‘Tis the season for misplaced punctuation, starting with this goof from Yahoo! Shine:
The apostrophe indicates a missing letter, that’s why ’tis ’tis, which is short for it is.
… and where the punctuation went? There seems to be a few things wrong here on the Yahoo! front page. Can you spot them?
First, there are two single quotation marks (looking a lot like apostrophes), the location of which makes no sense. Then there’s that question mark placed to indicate that the question is: The Hunger Games? Does that sound like a question to you? So, there’s that. And there’s only one double quotation mark. Those things always come in pairs, don’t they? So where’s the other one?
It’s clear that the folks at Yahoo! can’t agree on a lot of things, like is it Batkid or BatKid? They can’t decide if it’s healthcare or health care. And don’t get me started on the whole website, Web site, or web site mess.
Here’s one of the latest inconsistencies from Yahoo!. What’s different is that all the variations of the company called KlearGear.com are made by the same Yahoo! News writer:
Oh, and let’s not overlook this writer’s ignorance of the difference between it’s (which means it is or it has) and its (which is a possessive pronoun).
The Riddlers’ what? That’s one question that I have for the Yahoo! Shine writer:
The other question: What does “on the lose” mean? Did you mean “on the loose”?
In honor of Veterans Day, which was November 11, the folks at Yahoo! Shine decided that the day of remembrance needed some punctuation:
If I were more interested in the subject matter, I might read the article below this intriguing headline on Yahoo! Sports‘ “Prep Rally” just to see what the heck it means:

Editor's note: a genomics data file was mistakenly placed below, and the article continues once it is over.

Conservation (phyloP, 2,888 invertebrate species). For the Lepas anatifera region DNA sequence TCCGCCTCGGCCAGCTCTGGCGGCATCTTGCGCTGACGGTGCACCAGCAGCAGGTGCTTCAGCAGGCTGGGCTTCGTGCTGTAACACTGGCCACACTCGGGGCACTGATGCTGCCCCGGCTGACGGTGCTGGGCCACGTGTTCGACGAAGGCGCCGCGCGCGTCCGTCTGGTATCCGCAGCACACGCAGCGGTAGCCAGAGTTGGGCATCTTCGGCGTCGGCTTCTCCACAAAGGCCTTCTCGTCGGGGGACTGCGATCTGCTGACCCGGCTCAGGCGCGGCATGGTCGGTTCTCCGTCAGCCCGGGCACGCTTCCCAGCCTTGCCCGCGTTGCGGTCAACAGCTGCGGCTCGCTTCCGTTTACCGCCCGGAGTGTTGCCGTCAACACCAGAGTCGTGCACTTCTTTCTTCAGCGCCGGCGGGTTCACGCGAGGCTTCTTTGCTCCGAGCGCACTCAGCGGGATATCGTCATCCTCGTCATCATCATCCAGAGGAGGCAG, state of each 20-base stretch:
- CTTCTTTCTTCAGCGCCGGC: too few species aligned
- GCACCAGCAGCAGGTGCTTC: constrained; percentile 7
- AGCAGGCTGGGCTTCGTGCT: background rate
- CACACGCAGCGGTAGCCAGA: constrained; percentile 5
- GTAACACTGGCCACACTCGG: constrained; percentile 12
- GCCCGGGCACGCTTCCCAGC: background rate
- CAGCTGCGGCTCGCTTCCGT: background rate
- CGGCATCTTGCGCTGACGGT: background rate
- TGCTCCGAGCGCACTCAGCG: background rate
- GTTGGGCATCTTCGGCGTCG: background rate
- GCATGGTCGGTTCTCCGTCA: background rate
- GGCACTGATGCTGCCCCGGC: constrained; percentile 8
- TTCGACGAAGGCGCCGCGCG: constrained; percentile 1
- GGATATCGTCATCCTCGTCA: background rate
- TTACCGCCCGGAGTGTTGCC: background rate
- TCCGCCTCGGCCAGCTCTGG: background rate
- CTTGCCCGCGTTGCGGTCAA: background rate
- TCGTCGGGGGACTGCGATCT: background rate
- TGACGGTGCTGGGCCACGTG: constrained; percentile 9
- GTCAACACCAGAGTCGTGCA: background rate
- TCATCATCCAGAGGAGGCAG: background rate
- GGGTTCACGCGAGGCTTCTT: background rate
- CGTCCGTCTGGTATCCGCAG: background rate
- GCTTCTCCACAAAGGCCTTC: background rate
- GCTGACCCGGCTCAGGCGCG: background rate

But I am not inspired. Maybe someone out there can tell me why there’s an apostrophe after Brad Stevens and what an an means.
Catherine, Duchess of Cambridge, is a popular subject in magazines, newspapers, TV, and the Internet. Millions of people around the world read about her every day, but few realize that the duchess has a physical abnormality. Now the good folks at Yahoo! Shine are letting the world in on the duchess’s little secret:
I was shocked to learn that the duchess’s ankles are actually located in the general vicinity of what would be knees for the rest of the world’s population.
The red coat (notice that red isn’t a proper noun here?) that the duchess is wearing looks like it’s knee-length to me. Could it be that the writer doesn’t know her knees from her ankles? And if the coat is actually fastened with three poppies, they must be under the placket, because I can’t see them. What I do see are three poppies fastened to the coat.
Of course, we shouldn’t expect a writer who doesn’t know when something is fastened to a coat from something that fastens a coat to know the niceties of English, like how to form the plural of a number. Most folks know that it doesn’t include an apostrophe:
There are some words missing here, which shouldn’t be surprising:
Does the duchess have a tiny collection of purses or a collection of tiny purses? If it’s the latter, the writer could have helped us out with a hyphen: her tiny-purse collection.
I can’t imagine how the duchess was spotted donning sheer stockings. Were there paparazzi hanging around her hotel suite, peering in a window as the poor woman was pulling them up over her ankles? A more likely scenario: This writer, whose vocabulary is a bit wobbly, thinks that donning means “wearing.” It does not. It is the act of putting on clothing. It refers to what you’re doing as you get dressed, not what you’re wearing after you get dressed.
Just to prove that Yahoo! writers can misspell names in more than one medium, the article ends with this video, which includes the misspelling of LK Bennett in its title:
I didn’t watch the video. Maybe it shows Catherine, Duchess of Cambridge, donning a red coat, which comes down to the tops of her shoes, and which she then fastens with buttons shaped like poppies. If you watch it, let me know.
Perhaps wanting to show mastery of the apostrophe, the writer or editor for Yahoo! TV puts one in what ought to be the correct location for children’s:
Unfortunately, it’s wrong. The name of the show is “Childrens Hospital” — no apostrophe required. The TV program takes its title from the name of a fictitious hospital that is named after Dr. Arthur Childrens.